What can you do if the value of your “non-exempt” assets exceeds $247,200, which is double the Maximum Community Spouse Resource Allowance? If you give your extra assets away, which seems like an obvious choice, you will encounter greater problems. Violating this “Transfer Penalty Rule” could disqualify you from receiving Medicaid for months or years, depending on how much you gave away.

If your need for nursing home care is immediate, time is not something you can afford to lose. The sooner you plan, the more assets you can potentially save for you or your family.

The Medicaid Qualification Process = Legally Protecting the Maximum Amount the Law Allows.

This is only a brief and oversimplified review of a few Medicaid rules, of which there are myriad more. Navigating them on your own could be a nightmare at best and subject you to poverty and penalties at worst. Fortunately, though, our experienced professionals can guide you through the Medicaid maze. We can advise you throughout the application process, ensuring that you retain the maximum income and total assets allowed by law.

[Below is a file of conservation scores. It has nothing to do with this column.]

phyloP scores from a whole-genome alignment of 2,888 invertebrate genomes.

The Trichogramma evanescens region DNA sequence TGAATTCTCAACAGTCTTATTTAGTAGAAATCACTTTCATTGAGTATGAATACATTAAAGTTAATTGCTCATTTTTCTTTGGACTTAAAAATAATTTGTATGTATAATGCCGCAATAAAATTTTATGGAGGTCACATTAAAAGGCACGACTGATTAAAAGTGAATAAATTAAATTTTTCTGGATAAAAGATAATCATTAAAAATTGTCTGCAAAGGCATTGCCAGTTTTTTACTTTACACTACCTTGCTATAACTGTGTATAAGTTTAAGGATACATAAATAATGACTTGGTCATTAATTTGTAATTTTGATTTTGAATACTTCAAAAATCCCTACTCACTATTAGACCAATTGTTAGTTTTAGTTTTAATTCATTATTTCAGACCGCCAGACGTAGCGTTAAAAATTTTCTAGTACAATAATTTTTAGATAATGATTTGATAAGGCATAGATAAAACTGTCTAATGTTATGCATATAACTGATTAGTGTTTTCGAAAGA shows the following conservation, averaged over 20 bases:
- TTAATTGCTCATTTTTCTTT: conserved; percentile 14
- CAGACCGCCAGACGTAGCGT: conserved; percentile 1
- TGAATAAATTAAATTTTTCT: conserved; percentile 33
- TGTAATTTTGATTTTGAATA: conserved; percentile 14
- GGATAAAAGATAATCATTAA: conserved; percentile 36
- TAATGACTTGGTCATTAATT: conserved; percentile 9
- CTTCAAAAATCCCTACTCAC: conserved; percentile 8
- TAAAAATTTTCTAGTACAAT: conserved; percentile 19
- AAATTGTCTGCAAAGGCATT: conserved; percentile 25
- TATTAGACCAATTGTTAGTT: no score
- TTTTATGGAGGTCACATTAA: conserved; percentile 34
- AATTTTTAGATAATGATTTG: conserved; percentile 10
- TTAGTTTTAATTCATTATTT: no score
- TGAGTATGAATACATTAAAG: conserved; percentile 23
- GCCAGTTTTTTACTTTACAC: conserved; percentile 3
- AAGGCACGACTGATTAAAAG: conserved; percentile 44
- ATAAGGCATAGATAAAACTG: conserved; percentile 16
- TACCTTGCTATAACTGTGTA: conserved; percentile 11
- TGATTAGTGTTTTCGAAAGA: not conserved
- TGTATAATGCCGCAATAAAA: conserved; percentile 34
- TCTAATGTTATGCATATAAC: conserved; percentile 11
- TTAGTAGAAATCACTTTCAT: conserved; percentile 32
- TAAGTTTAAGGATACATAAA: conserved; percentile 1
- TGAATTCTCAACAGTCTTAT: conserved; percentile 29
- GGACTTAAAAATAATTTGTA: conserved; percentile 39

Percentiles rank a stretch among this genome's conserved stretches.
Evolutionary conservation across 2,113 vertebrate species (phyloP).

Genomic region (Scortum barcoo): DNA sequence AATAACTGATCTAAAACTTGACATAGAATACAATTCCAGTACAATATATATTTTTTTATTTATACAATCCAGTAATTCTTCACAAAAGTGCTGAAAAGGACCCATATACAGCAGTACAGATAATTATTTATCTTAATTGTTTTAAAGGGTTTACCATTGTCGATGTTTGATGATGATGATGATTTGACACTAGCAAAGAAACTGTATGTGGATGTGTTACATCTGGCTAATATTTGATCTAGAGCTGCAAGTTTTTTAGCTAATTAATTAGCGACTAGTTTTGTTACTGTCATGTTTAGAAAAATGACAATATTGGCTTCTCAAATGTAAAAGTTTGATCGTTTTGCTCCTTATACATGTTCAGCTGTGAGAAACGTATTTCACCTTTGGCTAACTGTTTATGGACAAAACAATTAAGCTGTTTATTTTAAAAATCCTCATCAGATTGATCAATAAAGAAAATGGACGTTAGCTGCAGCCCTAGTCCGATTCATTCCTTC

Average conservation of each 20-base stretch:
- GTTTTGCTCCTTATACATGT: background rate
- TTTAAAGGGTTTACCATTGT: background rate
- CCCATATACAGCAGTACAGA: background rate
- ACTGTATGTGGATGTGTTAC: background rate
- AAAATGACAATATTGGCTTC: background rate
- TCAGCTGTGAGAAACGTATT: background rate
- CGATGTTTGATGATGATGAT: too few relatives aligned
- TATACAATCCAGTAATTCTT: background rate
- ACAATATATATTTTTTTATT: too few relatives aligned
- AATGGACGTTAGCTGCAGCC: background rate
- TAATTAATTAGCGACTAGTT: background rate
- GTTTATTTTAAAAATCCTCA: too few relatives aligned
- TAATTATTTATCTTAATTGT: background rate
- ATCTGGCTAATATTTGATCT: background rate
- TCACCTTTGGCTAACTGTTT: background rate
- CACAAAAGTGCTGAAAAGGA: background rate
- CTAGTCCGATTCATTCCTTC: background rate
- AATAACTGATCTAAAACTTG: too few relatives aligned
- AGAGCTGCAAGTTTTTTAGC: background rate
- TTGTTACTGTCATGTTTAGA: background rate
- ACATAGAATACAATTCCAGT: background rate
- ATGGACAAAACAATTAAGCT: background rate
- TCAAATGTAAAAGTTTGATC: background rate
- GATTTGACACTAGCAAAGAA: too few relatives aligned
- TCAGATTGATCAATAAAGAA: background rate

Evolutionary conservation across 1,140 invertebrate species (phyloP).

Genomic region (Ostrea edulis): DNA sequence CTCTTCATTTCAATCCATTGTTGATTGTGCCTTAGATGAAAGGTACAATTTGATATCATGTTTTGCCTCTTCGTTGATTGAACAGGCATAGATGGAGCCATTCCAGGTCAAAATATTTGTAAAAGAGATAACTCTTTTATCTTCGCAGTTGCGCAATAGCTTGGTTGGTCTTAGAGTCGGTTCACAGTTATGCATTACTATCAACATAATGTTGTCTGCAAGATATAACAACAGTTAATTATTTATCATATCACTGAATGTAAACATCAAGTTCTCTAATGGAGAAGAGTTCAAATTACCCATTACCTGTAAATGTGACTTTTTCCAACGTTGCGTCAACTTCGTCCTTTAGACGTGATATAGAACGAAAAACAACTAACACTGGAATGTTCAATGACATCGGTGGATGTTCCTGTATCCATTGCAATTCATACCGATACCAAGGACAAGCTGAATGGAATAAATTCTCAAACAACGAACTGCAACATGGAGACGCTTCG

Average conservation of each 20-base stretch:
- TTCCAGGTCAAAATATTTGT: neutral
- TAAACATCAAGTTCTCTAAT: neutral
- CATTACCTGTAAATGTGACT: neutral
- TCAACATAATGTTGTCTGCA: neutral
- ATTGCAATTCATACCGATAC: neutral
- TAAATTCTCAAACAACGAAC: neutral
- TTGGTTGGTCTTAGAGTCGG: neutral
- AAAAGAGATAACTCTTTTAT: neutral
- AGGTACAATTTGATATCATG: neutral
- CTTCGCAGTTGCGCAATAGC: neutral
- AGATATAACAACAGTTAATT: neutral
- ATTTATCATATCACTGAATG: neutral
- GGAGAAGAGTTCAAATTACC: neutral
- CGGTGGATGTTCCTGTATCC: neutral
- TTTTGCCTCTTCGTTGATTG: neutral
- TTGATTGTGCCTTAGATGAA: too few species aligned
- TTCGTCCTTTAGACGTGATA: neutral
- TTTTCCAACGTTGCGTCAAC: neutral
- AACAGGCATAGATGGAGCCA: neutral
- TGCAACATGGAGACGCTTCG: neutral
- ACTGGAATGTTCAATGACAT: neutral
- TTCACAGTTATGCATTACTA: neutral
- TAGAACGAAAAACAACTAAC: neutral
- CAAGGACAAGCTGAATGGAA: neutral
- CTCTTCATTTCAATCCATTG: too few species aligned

Seek appropriate counsel early, while you are healthy and long before you may need nursing home care. If you have not planned early, then consult an Elder Law attorney as soon as you or a loved believe that you may need to enter assisted living or a nursing home, and before you apply for and seek to qualify for Medicaid. We can give you – and your family – peace of mind during a difficult and uncertain time. When dealing with Medicaid, legal advice is something you cannot afford to go without.